The things colleges do that make it harder to graduate

Fees can surprise students, slow their academic progress

Fees and other bureaucratic obstacles that may seem small can hold students back, Mikhail Zinshteyn writes in the Hechinger Report.

Fees and other bureaucratic obstacles that may seem small can hold students back, Mikhail Zinshteyn writes in the Hechinger Report. According to the National Student Clearinghouse, only 53% of college students complete their two- or four-year degrees within six years; at community colleges, the rate is only 38%.

Zinshteyn argues that many financial barriers put low-income students at a disadvantage, such as paperwork fees, parking fees, library fines, graduation fees, and meal plan payments. Students may rack up additional tuition by taking extra semesters or unnecessary classes, which they may have to do if the courses they need aren't available.

Many students also encounter fees when submitting or requesting documents critical to their academic progress. For example, Zinshteyn says institutions may charge up to $12 per transcript for students who wish to transfer. College application fees range from $50 to $100 per school, and transfer applications for community college graduates to four-year institutions are typically about $70 when the student takes any time off before transferring.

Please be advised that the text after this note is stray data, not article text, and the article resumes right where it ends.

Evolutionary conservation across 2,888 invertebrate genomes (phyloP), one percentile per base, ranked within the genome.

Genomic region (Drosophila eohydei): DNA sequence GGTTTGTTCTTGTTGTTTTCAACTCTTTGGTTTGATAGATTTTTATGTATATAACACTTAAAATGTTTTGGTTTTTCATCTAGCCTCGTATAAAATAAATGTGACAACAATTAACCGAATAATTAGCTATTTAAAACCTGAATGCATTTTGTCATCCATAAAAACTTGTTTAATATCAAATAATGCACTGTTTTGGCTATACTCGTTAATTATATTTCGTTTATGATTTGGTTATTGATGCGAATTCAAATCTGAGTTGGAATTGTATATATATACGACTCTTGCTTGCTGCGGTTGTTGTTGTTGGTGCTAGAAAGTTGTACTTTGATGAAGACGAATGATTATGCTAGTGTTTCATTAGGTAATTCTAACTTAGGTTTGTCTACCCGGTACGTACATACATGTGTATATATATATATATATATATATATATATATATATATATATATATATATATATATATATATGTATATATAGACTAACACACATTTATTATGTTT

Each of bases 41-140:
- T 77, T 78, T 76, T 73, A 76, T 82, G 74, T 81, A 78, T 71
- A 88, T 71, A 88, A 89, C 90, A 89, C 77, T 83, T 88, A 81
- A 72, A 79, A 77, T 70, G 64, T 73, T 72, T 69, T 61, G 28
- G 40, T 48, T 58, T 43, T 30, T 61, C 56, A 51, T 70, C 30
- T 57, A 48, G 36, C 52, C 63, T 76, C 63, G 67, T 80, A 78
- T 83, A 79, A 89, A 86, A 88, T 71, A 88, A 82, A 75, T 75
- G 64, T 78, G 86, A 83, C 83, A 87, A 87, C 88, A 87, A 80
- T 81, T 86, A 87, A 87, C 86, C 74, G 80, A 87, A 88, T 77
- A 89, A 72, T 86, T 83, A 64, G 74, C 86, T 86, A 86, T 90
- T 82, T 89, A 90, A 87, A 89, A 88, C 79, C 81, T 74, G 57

Students who miss payments typically receive holds on their accounts, preventing them from registering from classes or continuing with their degree.

 "Using holds on registrations, transcripts, and other privileges is the only collateral that the school has over a student who owes them money," says Anne Gross, vice president of regulatory affairs at the National Association of College and University Business Officers.

Also see: Forgiving students' unpaid balances can boost persistence—and revenue

Independent professional advisors, counselors, and advocates want to help students avoid these detrimental—and often unexpected—barriers.

William Moses, managing director of education at the Kresge Foundation, which funds organizations that coach low-income and first-generation students through the complexities of earning degrees, argues that if colleges and universities made reforms to keep students in class, graduation rates would shoot up.

Reforms could include better systems of communication and student advising. A handful of institutions, such as Georgia State University, use micro-grants to help students through financial road blocks and keep them in school.

Are academic policies on your campus hindering student progress? Use this diagnostic to find out

Many advisors have limited time to meet with students and lack solutions for students' financial barriers. Advisors may be unable to provide individualized support because they're responsible for so many students, says Rachel Mudge, a math instructor at Foothill College.

"It's precisely because of the sometimes seemingly impenetrable complexity of American higher education that a movement has been growing to provide professional mentors and 'success coaches' to students, usually from outside colleges and universities," writes Zinshteyn (Zinshteyn, PBS NewsHour/The Hechinger Report, 9/16).

How does your advising program measure up?

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